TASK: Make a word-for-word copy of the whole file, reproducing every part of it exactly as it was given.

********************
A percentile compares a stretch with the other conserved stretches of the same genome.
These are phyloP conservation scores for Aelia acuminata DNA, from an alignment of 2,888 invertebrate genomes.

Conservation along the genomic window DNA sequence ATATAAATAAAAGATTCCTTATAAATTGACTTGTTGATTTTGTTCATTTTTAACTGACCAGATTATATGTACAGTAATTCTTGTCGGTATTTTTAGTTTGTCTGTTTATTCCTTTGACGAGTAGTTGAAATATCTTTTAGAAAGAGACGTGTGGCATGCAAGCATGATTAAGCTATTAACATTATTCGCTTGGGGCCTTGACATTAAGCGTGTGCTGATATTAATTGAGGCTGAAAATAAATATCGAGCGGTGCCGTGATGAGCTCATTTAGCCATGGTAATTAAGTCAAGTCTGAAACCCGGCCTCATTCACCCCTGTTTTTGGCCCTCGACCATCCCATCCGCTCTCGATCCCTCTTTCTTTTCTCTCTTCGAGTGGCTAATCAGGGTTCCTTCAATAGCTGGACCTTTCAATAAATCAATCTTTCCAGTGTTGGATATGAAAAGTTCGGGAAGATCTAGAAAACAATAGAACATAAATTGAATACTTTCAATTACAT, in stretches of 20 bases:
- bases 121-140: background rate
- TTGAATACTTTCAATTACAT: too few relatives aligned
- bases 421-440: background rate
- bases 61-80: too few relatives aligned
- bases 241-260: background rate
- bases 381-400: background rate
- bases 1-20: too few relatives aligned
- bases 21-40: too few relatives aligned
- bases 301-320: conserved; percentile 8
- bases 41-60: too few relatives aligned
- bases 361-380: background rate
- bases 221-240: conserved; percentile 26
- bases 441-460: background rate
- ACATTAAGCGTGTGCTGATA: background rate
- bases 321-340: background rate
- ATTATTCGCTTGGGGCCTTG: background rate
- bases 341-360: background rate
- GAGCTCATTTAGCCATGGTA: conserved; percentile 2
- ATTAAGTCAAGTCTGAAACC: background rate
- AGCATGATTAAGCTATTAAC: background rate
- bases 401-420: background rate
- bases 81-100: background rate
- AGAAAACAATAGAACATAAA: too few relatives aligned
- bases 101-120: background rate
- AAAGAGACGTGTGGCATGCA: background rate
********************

A percentile compares a stretch with the other conserved stretches of the same genome.
These are phyloP conservation scores for Aelia acuminata DNA, from an alignment of 2,888 invertebrate genomes.

Conservation along the genomic window DNA sequence ATATAAATAAAAGATTCCTTATAAATTGACTTGTTGATTTTGTTCATTTTTAACTGACCAGATTATATGTACAGTAATTCTTGTCGGTATTTTTAGTTTGTCTGTTTATTCCTTTGACGAGTAGTTGAAATATCTTTTAGAAAGAGACGTGTGGCATGCAAGCATGATTAAGCTATTAACATTATTCGCTTGGGGCCTTGACATTAAGCGTGTGCTGATATTAATTGAGGCTGAAAATAAATATCGAGCGGTGCCGTGATGAGCTCATTTAGCCATGGTAATTAAGTCAAGTCTGAAACCCGGCCTCATTCACCCCTGTTTTTGGCCCTCGACCATCCCATCCGCTCTCGATCCCTCTTTCTTTTCTCTCTTCGAGTGGCTAATCAGGGTTCCTTCAATAGCTGGACCTTTCAATAAATCAATCTTTCCAGTGTTGGATATGAAAAGTTCGGGAAGATCTAGAAAACAATAGAACATAAATTGAATACTTTCAATTACAT, in stretches of 20 bases:
- bases 121-140: background rate
- TTGAATACTTTCAATTACAT: too few relatives aligned
- bases 421-440: background rate
- bases 61-80: too few relatives aligned
- bases 241-260: background rate
- bases 381-400: background rate
- bases 1-20: too few relatives aligned
- bases 21-40: too few relatives aligned
- bases 301-320: conserved; percentile 8
- bases 41-60: too few relatives aligned
- bases 361-380: background rate
- bases 221-240: conserved; percentile 26
- bases 441-460: background rate
- ACATTAAGCGTGTGCTGATA: background rate
- bases 321-340: background rate
- ATTATTCGCTTGGGGCCTTG: background rate
- bases 341-360: background rate
- GAGCTCATTTAGCCATGGTA: conserved; percentile 2
- ATTAAGTCAAGTCTGAAACC: background rate
- AGCATGATTAAGCTATTAAC: background rate
- bases 401-420: background rate
- bases 81-100: background rate
- AGAAAACAATAGAACATAAA: too few relatives aligned
- bases 101-120: background rate
- AAAGAGACGTGTGGCATGCA: background rate